maybe not even then. It will darken over time, but that's not, in and
of itself, the test for replacement. The smoke point will gradually go
lower and lower until it's smoking at normal frying temps (325F to
365F). Then it's time to see if the flavors are still good. If not,
dump it.

The used oil is good for lots of non-culinary things. Brush it on your
flagstone walks. Brush it on clay flower pots. Mix a lot of bird seed
in it and let it harden in the winter cold to feed the wild critters.
Brush it on unfinished fence rails and posts. Pour it down mole holes
and vole holes (they don't like it).

Pastorio



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Old 07-10-2003, 11:31 AM
Jack Schidt®
 
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Default Deep Fryers


"Bob Pastorio" wrote in message
...


The used oil is good for lots of non-culinary things. Brush it on your
flagstone walks. Brush it on clay flower pots. Mix a lot of bird seed
in it and let it harden in the winter cold to feed the wild critters.
Brush it on unfinished fence rails and posts. Pour it down mole holes
and vole holes (they don't like it).


And, as some of us from the more northern latitudes will attest, rub some on
a snow shovel and the snow won't stick to it.

Jack Frost


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Old 07-10-2003, 07:46 PM
Bob Pastorio
 
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Default Deep Fryers

Jack Schidt=AE wrote:

"Bob Pastorio" wrote in message
...
=20
The used oil is good for lots of non-culinary things. Brush it on your
flagstone walks. Brush it on clay flower pots. Mix a lot of bird seed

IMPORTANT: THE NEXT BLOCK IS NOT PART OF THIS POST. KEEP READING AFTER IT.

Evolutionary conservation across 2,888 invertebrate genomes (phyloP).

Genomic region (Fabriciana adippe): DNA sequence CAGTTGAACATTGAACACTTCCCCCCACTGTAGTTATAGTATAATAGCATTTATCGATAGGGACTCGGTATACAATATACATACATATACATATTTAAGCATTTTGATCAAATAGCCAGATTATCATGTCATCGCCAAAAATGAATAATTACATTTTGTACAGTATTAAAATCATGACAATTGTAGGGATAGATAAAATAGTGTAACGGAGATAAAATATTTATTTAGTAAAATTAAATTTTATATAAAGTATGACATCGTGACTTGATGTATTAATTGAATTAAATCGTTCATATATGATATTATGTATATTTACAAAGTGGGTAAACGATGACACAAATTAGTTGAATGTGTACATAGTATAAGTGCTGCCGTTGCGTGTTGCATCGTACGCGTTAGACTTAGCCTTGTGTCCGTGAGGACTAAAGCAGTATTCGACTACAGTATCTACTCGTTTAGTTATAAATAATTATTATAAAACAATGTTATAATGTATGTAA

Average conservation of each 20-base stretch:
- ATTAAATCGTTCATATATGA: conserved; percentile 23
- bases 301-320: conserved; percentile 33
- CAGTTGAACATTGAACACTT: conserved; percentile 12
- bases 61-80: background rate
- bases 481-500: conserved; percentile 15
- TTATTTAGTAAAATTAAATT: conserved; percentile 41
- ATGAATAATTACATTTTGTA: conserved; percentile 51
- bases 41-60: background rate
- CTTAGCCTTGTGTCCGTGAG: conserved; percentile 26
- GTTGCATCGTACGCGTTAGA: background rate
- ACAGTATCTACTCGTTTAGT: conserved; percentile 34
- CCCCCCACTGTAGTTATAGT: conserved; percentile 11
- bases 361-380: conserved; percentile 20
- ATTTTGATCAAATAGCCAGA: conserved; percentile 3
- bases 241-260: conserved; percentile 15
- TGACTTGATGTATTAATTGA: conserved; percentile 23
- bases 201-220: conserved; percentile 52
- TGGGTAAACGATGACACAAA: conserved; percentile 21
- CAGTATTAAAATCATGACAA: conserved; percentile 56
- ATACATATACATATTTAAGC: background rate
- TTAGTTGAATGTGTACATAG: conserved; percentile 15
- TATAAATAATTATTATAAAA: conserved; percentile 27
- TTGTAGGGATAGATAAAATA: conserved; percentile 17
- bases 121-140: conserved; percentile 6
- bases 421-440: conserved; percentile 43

in it and let it harden in the winter cold to feed the wild critters.
Brush it on unfinished fence rails and posts. Pour it down mole holes
and vole holes (they don't like it).


And, as some of us from the more northern latitudes will attest, rub so=

me on
a snow shovel and the snow won't stick to it.
=20
Jack Frost


Cool. New one to add to the list.

Pastorio

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Old 08-10-2003, 01:38 AM
Harry Demidavicius
 
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Default Deep Fryers

On Tue, 07 Oct 2003 10:31:19 GMT, "Jack Schidt®"
wrote:


"Bob Pastorio" wrote in message
...


The used oil is good for lots of non-culinary things. Brush it on your
flagstone walks. Brush it on clay flower pots. Mix a lot of bird seed
in it and let it harden in the winter cold to feed the wild critters.
Brush it on unfinished fence rails and posts. Pour it down mole holes
and vole holes (they don't like it).


And, as some of us from the more northern latitudes will attest, rub some on
a snow shovel and the snow won't stick to it.

Jack Frost

Pam works a lot neater. Try it across the bottom of your garage door
too.

Harry
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Old 08-10-2003, 05:36 PM
j*ni p.
 
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Default Deep Fryers

Hark! I heard "Jack Schidt®" say:
"j*ni p." wrote in message
...


snip

Okay, call me an ignoramus, but why would one want to oil the
bottom of a garage door?


Water gets under them and in winter will freeze, causing the door to stick
when trying to open it. A coating of oil will keep the water from bonding
with the bottom of the door (usually lined with some type of
weatherstripping, rubber and whatnot) and the concrete garage floor.

Jack Overhead


OIC! It usually doesn't freeze that hard around here (Western WA,